Less than ten kilometres outside Listowel lies a simple structure that belongs to the first generation of modern Irish church architecture. The building is strikingly modernist, as is the artwork inside, but the young architect also reached back into the Hiberno-Romanesque ecclesiastical tradition.

Corpus Christi church in the village of Knockanure, near Moyvane, in North Kerry was regarded as a break with traditional church architecture and a modern fit-for-purpose design. This chapel of ease was commissioned in 1960 and its opening and blessing took place on 21 April 1964. Michael Scott of Michael Scott & Partners (later Scott Tallon Walker Architects) won the commission to construct the new church, with partner Ronald 'Ronnie' Tallon (1927 – 2014) designing it. Tallon would then establish the philosophy of the practice for the inclusion and integration of artworks in their buildings.

The Lightness of a Concrete Slab Roof

Corpus Christi is a Roman Catholic church in the International Modern style. It expresses a very simple concept: an open, unified space, like a temple on a podium, overlooking the valley of Knockanure. It is a double-height, flat-roofed, single-cell with four-bay side elevations. To the south-east side of the church is a freestanding iron belfry, built c. 1965, possibly incorporating the bell of earlier church. The most beautiful feature of the design is the church's clear span, with its concrete roof, a series of T-beams cast in-situ, delicately floating in space above a transparent glass wall. This diffuses light through the interior and helps to express the quality of the board-marked concrete used in the shuttering for the beams.

The church has an expansive feeling with its metal framed glazed screen walls and framed clerestory windows between the beams of the roof. Stepping through the double doors, hidden within the glass façade, one enters a single volume interior with a concrete flagged floor and buff-coloured concrete brick side walls in English bond with a carved screen forming porch, plastered screen as reredos and half-height timber partitions to sacristy and offices. Inside the altar, lectern and font are not lavish marble or mahogany but rather polished limestone.


The concrete paving of the podium is carried through the church, visually linking exterior with interior spaces. All elements of the church – such as the reredos wall behind the altar, and the entrance screen containing the confessionals – are freestanding in the space. The reredos wall is a concrete-block wall plastered and painted white as a contrast to the concrete brick walls of the nave. The vestry and sacristy are housed behind 8ft (244cm) high teak panels and are expressed as screens within the volume of the church. The entrance is screened by a freestanding box-like structure which contains two confessionals and a shrine facing the altar. This structure is clad with eight panels of teak, carved in bas-relief by Oisín Kelly, depicting The Last Supper. Outside, the steel belfry stands separated from the church on the podium, and is constructed with four rolled steel sections as columns supporting the bell.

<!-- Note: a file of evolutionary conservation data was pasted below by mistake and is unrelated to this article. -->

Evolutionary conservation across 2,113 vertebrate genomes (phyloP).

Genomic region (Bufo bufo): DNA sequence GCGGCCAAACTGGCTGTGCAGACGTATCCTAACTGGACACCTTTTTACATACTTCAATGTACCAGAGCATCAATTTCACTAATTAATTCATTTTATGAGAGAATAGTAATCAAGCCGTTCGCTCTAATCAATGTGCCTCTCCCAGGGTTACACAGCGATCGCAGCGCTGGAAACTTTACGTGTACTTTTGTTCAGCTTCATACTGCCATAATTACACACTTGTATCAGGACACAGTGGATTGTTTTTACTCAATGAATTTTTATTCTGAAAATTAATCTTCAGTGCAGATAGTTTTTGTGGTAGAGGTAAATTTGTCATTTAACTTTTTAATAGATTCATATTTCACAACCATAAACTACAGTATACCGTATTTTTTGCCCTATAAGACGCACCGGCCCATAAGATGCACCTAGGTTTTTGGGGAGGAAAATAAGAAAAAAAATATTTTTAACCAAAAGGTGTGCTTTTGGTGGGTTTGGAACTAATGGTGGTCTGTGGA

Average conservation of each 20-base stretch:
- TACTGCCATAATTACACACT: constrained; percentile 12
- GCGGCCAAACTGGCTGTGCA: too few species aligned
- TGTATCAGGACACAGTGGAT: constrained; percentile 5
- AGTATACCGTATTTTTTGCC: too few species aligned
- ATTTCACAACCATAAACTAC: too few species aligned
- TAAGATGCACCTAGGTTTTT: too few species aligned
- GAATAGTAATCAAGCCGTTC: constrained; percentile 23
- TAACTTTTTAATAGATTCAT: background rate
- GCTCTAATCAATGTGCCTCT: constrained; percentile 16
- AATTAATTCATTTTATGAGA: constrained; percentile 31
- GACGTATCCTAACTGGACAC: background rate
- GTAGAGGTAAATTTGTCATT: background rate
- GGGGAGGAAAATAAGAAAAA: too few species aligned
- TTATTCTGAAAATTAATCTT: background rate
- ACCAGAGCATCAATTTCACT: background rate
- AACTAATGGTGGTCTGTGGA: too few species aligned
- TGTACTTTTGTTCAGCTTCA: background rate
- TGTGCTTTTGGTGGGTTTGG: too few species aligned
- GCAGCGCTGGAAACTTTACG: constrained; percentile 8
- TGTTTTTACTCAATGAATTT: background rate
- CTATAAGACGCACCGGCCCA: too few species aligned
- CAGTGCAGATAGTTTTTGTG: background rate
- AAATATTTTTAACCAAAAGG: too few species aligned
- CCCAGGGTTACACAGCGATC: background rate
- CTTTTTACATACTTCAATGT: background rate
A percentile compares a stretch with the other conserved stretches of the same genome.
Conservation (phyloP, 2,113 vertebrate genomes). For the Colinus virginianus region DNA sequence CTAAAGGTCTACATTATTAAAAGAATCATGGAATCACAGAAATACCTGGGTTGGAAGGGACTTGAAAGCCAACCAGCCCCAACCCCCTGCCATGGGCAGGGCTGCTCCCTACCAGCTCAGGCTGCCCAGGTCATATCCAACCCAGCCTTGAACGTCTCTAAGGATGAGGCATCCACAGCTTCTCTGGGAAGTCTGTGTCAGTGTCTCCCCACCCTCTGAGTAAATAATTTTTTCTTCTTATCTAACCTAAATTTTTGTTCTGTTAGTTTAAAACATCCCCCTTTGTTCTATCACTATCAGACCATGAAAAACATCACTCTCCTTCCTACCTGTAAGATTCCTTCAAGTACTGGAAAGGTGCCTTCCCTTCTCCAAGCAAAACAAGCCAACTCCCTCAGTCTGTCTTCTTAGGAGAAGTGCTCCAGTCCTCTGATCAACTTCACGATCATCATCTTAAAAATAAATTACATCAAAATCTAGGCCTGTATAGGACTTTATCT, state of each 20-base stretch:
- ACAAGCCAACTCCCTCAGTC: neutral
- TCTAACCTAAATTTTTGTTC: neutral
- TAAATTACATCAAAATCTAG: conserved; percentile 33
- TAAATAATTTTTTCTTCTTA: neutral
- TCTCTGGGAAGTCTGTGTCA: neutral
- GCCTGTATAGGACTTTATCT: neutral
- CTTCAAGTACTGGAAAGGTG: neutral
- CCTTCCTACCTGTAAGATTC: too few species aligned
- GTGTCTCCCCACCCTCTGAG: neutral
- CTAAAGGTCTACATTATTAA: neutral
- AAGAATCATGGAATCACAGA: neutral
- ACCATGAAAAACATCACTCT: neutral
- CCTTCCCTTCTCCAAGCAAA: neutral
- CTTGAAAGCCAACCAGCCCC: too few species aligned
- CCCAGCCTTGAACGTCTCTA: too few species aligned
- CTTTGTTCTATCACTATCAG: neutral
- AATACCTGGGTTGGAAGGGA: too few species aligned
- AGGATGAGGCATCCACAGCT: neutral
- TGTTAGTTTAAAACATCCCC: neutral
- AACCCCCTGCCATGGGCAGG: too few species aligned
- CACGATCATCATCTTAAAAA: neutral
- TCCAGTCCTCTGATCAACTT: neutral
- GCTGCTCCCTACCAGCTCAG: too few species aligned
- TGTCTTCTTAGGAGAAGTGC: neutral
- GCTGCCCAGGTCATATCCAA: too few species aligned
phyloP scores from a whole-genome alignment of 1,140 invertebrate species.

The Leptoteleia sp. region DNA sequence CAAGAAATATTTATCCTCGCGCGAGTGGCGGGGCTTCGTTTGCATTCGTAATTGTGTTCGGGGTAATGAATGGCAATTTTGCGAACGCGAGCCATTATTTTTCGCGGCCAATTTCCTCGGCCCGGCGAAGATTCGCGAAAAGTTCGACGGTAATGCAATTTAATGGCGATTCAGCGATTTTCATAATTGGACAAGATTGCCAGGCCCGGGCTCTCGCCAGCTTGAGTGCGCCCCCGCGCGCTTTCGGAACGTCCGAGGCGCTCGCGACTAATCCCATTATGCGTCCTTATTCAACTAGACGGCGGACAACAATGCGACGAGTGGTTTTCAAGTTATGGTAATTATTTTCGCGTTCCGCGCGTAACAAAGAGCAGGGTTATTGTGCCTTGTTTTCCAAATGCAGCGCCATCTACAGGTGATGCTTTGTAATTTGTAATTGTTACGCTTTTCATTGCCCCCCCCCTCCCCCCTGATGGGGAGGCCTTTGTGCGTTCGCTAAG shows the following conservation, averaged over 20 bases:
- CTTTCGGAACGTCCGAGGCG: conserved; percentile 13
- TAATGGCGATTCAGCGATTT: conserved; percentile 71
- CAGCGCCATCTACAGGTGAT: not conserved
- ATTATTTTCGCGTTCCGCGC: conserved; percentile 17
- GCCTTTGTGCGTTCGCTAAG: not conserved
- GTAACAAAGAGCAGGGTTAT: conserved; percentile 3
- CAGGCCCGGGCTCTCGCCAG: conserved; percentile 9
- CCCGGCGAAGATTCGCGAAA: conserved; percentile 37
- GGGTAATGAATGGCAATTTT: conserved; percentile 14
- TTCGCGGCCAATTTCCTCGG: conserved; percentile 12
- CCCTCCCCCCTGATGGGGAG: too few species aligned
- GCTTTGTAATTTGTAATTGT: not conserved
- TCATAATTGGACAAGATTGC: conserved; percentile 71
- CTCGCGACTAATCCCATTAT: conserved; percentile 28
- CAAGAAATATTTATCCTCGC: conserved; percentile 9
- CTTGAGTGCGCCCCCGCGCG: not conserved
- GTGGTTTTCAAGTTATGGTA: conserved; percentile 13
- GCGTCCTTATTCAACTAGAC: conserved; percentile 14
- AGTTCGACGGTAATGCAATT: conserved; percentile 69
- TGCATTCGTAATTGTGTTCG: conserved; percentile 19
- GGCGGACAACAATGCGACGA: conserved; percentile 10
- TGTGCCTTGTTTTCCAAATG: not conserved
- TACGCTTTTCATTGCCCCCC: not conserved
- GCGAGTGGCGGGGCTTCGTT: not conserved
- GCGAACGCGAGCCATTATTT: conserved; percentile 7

The church contains some of the most important and emotive works of religious art from the nineteen-sixties. These include the Last Supper panel by sculptor Oisín Kelly (1915 – 1981), a wood sculpture of the Madonna and Child by German-Irish sculptor Imogen Stuart (b.1927) and the Stations of the Cross wall hangings by Leslie MacWeeney (b. 1936), which sit over special acoustic absorption panels. Leslie MacWeeney enrolled in the National College of Art and also represented Ireland at the Paris Biennale in 1959 and 1961. She developed a connection to the Yeats family and The Cuala Press of the Yeats sisters (Lillie and Lolly) by serving as secretary to Anne Yeats (daughter of William Butler Yeats). She also assisted in cataloguing the papers of Jack Yeats, the brother of W.B. Yeats and his sisters. In 1960, MacWeeney helped found The Graphic Studio Dublin along with Patrick Hickey, Elizabeth Rivers, Liam Miller and Anne Yeats. She relocated to Boston, United States in 1972.

In 1965, Ronald Tallon wrote:

'Irish Romanesque churches… were remarkable for their small size, extremely simple plan, rich and delicate decoration, giving a shrine effect which, at that time, had almost disappeared elsewhere. They were of single-chamber construction, with massive side walls projecting beyond the front and back façades the cross-walls including the façades were left as open as possible and were developed as a series of arched screens... It is fortunate that parts of many of these churches have survived, a typical example being the façade of St Crónán's church, Roscrea.

'A church that would bridge the gap in history and carry on the beautiful tradition of the twelfth-century Irish Romanesque, where the mason and artist worked together in the materials of their time, reflecting the history and skills of the people (1)'.

Thanks to David Flannery, Emer Grant, SarahJane Lee and Jillian Southern of STW Architects for their help with this piece and Sam Moore, Jonathan Neilan and Aline Oliveira.

(1) Scott Tallon Walker Architects 100 Buildings and Projects, 1960 – 2005, (Gandon Editions, 2006), p.40.